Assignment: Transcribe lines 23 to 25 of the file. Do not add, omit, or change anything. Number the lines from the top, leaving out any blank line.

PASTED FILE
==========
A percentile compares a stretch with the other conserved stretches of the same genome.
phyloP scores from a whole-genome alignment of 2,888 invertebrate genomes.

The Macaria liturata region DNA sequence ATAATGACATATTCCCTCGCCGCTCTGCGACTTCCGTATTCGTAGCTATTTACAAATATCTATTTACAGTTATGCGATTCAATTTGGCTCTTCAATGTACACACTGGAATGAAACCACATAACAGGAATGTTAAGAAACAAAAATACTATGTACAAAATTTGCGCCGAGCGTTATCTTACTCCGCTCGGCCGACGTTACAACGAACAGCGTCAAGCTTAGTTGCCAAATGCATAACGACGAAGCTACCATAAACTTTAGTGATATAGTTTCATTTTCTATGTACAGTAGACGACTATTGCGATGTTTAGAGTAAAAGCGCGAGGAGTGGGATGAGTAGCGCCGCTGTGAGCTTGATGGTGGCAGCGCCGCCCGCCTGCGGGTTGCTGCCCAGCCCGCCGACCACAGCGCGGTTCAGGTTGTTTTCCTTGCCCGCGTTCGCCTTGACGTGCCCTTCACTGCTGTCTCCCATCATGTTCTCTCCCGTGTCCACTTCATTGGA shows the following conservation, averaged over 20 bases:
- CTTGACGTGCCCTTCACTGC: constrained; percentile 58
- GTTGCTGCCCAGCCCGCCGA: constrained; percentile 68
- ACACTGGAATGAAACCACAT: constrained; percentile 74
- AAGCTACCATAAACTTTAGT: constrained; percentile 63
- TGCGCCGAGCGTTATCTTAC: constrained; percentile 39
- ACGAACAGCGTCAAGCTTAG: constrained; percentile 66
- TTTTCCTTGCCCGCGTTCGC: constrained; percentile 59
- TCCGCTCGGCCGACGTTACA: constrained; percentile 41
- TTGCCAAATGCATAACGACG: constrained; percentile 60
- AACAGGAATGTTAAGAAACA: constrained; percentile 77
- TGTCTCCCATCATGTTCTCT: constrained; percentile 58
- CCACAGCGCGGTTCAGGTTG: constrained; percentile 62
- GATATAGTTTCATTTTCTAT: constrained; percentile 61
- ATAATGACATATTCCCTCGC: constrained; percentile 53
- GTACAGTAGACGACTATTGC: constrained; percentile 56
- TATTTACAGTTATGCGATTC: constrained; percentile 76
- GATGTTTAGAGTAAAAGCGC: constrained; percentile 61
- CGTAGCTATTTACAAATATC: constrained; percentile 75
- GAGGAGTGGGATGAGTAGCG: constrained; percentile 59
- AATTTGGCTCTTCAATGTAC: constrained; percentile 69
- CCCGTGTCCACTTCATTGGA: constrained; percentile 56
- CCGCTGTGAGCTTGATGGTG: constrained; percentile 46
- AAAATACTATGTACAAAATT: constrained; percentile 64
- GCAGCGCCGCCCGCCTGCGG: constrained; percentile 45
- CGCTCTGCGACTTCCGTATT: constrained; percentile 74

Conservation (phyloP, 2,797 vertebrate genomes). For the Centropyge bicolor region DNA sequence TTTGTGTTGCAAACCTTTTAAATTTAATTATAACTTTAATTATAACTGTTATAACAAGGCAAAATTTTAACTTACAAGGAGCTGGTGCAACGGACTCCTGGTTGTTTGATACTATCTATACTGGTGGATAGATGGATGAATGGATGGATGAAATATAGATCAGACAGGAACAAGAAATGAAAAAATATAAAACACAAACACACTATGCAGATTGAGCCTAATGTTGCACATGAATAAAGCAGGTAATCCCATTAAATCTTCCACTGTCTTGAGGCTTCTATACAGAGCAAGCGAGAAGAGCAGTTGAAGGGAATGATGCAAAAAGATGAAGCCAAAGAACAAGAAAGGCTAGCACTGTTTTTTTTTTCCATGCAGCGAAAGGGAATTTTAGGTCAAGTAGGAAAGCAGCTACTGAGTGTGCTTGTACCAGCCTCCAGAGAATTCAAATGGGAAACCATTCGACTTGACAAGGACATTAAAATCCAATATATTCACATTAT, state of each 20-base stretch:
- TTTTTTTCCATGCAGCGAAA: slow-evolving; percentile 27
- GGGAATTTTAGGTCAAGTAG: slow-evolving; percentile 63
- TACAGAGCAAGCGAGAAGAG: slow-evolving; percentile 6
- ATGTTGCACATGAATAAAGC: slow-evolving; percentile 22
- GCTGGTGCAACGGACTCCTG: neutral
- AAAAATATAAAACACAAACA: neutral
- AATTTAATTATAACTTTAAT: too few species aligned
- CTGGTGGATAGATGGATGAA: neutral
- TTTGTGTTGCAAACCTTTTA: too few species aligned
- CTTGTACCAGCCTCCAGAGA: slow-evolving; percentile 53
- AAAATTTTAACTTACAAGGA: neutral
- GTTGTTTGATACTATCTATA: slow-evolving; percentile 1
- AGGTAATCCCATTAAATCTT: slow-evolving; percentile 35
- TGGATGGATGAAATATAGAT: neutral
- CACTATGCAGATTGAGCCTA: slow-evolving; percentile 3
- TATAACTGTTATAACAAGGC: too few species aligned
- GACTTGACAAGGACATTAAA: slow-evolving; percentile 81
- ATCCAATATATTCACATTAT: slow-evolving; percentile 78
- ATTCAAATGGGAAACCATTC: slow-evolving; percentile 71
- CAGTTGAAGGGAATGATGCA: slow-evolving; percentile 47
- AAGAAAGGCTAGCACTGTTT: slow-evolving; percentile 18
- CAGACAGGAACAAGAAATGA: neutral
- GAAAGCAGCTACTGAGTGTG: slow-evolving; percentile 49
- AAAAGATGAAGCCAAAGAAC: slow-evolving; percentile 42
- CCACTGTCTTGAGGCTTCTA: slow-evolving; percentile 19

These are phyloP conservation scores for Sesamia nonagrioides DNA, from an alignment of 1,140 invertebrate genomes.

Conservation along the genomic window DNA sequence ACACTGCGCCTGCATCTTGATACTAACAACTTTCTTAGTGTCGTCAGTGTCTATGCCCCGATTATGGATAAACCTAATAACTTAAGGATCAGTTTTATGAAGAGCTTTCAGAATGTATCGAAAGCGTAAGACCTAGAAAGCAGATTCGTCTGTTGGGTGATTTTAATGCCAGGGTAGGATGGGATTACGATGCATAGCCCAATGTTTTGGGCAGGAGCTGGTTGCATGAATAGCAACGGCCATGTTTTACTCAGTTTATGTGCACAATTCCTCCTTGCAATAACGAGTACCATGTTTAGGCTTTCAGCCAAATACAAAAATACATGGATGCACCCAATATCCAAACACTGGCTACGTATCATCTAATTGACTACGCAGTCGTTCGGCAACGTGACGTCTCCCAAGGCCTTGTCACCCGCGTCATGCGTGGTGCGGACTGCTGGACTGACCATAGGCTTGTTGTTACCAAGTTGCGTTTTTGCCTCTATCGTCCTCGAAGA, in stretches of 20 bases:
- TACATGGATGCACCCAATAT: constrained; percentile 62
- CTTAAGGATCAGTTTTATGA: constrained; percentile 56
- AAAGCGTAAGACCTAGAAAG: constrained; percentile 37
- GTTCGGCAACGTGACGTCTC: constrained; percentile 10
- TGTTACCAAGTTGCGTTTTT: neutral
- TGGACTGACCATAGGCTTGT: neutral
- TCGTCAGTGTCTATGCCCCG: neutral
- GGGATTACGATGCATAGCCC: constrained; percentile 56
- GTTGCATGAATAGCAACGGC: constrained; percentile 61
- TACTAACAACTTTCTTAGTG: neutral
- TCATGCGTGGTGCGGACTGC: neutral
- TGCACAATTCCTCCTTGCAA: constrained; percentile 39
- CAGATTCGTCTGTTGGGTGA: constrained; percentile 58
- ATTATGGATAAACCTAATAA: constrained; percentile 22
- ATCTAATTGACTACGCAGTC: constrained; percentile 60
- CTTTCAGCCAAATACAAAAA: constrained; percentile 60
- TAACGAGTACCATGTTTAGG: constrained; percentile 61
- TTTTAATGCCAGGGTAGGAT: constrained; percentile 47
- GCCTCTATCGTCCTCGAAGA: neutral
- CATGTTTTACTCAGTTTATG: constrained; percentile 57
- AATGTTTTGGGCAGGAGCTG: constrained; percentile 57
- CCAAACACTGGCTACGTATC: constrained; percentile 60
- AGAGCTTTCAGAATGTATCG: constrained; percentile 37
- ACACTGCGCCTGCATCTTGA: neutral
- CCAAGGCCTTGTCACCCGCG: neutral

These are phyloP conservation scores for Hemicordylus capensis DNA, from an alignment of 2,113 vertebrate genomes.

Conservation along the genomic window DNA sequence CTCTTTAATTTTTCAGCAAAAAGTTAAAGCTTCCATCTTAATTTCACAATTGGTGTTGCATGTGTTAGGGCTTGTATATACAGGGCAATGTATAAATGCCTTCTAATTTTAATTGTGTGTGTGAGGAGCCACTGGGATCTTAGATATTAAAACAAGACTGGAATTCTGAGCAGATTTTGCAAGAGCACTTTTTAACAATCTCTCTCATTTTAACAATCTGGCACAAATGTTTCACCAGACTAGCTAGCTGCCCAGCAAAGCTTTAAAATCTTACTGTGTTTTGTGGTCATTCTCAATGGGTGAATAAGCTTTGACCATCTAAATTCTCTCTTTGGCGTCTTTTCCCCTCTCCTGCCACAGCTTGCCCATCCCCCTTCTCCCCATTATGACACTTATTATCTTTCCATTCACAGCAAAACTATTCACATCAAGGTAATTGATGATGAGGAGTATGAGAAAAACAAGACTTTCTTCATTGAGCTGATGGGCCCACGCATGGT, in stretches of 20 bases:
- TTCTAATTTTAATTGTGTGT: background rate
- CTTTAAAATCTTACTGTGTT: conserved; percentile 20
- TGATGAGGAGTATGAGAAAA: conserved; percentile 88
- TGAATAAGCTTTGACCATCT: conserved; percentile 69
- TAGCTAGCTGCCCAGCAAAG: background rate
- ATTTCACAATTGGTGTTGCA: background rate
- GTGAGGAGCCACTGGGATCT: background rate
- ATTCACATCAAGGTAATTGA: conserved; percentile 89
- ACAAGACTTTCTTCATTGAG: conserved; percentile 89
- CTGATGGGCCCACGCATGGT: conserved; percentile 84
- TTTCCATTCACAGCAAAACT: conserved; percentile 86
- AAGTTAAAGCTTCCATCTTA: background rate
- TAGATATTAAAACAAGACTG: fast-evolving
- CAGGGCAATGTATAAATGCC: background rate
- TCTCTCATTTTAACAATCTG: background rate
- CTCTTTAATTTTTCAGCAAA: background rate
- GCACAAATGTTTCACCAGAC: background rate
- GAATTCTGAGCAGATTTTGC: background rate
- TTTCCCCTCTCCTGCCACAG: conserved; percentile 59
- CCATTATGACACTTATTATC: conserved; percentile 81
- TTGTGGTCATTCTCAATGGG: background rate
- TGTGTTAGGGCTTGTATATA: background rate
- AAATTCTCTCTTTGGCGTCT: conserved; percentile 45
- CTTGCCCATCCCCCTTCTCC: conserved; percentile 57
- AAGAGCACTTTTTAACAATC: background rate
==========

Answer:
- AATTTGGCTCTTCAATGTAC: constrained; percentile 69
- CCCGTGTCCACTTCATTGGA: constrained; percentile 56
- CCGCTGTGAGCTTGATGGTG: constrained; percentile 46